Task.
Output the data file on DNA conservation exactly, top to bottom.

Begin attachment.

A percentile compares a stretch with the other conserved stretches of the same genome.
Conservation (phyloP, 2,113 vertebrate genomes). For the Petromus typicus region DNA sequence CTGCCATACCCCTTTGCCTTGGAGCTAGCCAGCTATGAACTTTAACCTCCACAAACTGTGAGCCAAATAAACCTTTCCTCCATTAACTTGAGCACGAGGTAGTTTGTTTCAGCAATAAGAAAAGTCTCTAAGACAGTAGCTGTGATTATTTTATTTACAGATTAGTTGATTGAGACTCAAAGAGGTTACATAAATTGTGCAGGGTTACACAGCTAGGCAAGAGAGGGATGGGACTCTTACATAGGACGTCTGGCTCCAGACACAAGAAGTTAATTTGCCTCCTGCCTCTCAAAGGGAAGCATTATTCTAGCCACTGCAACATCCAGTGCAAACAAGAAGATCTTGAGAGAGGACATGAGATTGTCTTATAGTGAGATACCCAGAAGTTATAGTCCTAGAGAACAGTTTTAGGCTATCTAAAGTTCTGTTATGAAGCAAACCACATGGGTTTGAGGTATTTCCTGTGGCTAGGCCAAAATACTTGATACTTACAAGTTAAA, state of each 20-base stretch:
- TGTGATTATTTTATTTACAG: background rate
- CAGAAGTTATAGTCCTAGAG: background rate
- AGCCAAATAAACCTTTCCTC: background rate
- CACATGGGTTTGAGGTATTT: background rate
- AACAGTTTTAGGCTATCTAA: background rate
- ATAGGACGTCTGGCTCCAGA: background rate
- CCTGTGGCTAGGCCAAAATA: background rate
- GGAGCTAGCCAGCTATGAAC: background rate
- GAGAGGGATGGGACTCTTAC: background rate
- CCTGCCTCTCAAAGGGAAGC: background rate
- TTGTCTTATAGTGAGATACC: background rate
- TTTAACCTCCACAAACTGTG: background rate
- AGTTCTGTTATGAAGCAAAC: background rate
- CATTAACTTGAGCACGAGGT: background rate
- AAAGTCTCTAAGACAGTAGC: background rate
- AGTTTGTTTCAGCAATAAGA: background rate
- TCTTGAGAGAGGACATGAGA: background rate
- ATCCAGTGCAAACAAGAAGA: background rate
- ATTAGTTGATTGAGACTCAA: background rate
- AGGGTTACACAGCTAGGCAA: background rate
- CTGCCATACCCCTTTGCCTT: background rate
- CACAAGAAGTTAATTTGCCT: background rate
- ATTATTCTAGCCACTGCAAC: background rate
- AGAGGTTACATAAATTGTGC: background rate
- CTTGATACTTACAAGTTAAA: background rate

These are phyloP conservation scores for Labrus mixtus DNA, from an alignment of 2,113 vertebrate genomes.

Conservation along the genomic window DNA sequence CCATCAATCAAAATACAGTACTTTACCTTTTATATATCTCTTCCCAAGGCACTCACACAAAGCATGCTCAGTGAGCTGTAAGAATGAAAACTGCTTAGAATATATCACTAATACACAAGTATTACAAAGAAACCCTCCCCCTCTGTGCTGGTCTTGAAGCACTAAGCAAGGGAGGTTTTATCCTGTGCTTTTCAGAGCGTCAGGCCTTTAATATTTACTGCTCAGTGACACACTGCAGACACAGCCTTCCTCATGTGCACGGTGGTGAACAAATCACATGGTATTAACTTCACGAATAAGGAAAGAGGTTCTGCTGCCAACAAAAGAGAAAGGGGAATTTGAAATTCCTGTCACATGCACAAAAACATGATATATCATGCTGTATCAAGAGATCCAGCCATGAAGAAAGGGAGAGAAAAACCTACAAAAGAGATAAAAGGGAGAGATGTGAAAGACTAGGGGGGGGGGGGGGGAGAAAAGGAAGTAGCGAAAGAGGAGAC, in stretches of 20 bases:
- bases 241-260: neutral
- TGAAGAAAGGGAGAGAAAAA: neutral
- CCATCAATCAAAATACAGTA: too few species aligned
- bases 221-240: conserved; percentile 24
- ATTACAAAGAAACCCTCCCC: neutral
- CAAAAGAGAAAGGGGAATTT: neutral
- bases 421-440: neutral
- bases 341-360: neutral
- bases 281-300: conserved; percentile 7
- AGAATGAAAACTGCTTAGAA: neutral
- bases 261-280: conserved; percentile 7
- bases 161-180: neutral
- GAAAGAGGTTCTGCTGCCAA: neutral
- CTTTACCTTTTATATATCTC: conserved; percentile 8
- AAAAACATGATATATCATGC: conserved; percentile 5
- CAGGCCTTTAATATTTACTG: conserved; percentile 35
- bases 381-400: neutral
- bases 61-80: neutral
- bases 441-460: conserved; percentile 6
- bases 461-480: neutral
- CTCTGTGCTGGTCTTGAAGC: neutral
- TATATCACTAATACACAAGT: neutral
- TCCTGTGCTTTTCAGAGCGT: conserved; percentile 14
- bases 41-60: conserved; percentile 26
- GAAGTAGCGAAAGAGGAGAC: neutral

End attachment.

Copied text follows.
A percentile compares a stretch with the other conserved stretches of the same genome.
Conservation (phyloP, 2,113 vertebrate genomes). For the Petromus typicus region DNA sequence CTGCCATACCCCTTTGCCTTGGAGCTAGCCAGCTATGAACTTTAACCTCCACAAACTGTGAGCCAAATAAACCTTTCCTCCATTAACTTGAGCACGAGGTAGTTTGTTTCAGCAATAAGAAAAGTCTCTAAGACAGTAGCTGTGATTATTTTATTTACAGATTAGTTGATTGAGACTCAAAGAGGTTACATAAATTGTGCAGGGTTACACAGCTAGGCAAGAGAGGGATGGGACTCTTACATAGGACGTCTGGCTCCAGACACAAGAAGTTAATTTGCCTCCTGCCTCTCAAAGGGAAGCATTATTCTAGCCACTGCAACATCCAGTGCAAACAAGAAGATCTTGAGAGAGGACATGAGATTGTCTTATAGTGAGATACCCAGAAGTTATAGTCCTAGAGAACAGTTTTAGGCTATCTAAAGTTCTGTTATGAAGCAAACCACATGGGTTTGAGGTATTTCCTGTGGCTAGGCCAAAATACTTGATACTTACAAGTTAAA, state of each 20-base stretch:
- TGTGATTATTTTATTTACAG: background rate
- CAGAAGTTATAGTCCTAGAG: background rate
- AGCCAAATAAACCTTTCCTC: background rate
- CACATGGGTTTGAGGTATTT: background rate
- AACAGTTTTAGGCTATCTAA: background rate
- ATAGGACGTCTGGCTCCAGA: background rate
- CCTGTGGCTAGGCCAAAATA: background rate
- GGAGCTAGCCAGCTATGAAC: background rate
- GAGAGGGATGGGACTCTTAC: background rate
- CCTGCCTCTCAAAGGGAAGC: background rate
- TTGTCTTATAGTGAGATACC: background rate
- TTTAACCTCCACAAACTGTG: background rate
- AGTTCTGTTATGAAGCAAAC: background rate
- CATTAACTTGAGCACGAGGT: background rate
- AAAGTCTCTAAGACAGTAGC: background rate
- AGTTTGTTTCAGCAATAAGA: background rate
- TCTTGAGAGAGGACATGAGA: background rate
- ATCCAGTGCAAACAAGAAGA: background rate
- ATTAGTTGATTGAGACTCAA: background rate
- AGGGTTACACAGCTAGGCAA: background rate
- CTGCCATACCCCTTTGCCTT: background rate
- CACAAGAAGTTAATTTGCCT: background rate
- ATTATTCTAGCCACTGCAAC: background rate
- AGAGGTTACATAAATTGTGC: background rate
- CTTGATACTTACAAGTTAAA: background rate

These are phyloP conservation scores for Labrus mixtus DNA, from an alignment of 2,113 vertebrate genomes.

Conservation along the genomic window DNA sequence CCATCAATCAAAATACAGTACTTTACCTTTTATATATCTCTTCCCAAGGCACTCACACAAAGCATGCTCAGTGAGCTGTAAGAATGAAAACTGCTTAGAATATATCACTAATACACAAGTATTACAAAGAAACCCTCCCCCTCTGTGCTGGTCTTGAAGCACTAAGCAAGGGAGGTTTTATCCTGTGCTTTTCAGAGCGTCAGGCCTTTAATATTTACTGCTCAGTGACACACTGCAGACACAGCCTTCCTCATGTGCACGGTGGTGAACAAATCACATGGTATTAACTTCACGAATAAGGAAAGAGGTTCTGCTGCCAACAAAAGAGAAAGGGGAATTTGAAATTCCTGTCACATGCACAAAAACATGATATATCATGCTGTATCAAGAGATCCAGCCATGAAGAAAGGGAGAGAAAAACCTACAAAAGAGATAAAAGGGAGAGATGTGAAAGACTAGGGGGGGGGGGGGGGAGAAAAGGAAGTAGCGAAAGAGGAGAC, in stretches of 20 bases:
- bases 241-260: neutral
- TGAAGAAAGGGAGAGAAAAA: neutral
- CCATCAATCAAAATACAGTA: too few species aligned
- bases 221-240: conserved; percentile 24
- ATTACAAAGAAACCCTCCCC: neutral
- CAAAAGAGAAAGGGGAATTT: neutral
- bases 421-440: neutral
- bases 341-360: neutral
- bases 281-300: conserved; percentile 7
- AGAATGAAAACTGCTTAGAA: neutral
- bases 261-280: conserved; percentile 7
- bases 161-180: neutral
- GAAAGAGGTTCTGCTGCCAA: neutral
- CTTTACCTTTTATATATCTC: conserved; percentile 8
- AAAAACATGATATATCATGC: conserved; percentile 5
- CAGGCCTTTAATATTTACTG: conserved; percentile 35
- bases 381-400: neutral
- bases 61-80: neutral
- bases 441-460: conserved; percentile 6
- bases 461-480: neutral
- CTCTGTGCTGGTCTTGAAGC: neutral
- TATATCACTAATACACAAGT: neutral
- TCCTGTGCTTTTCAGAGCGT: conserved; percentile 14
- bases 41-60: conserved; percentile 26
- GAAGTAGCGAAAGAGGAGAC: neutral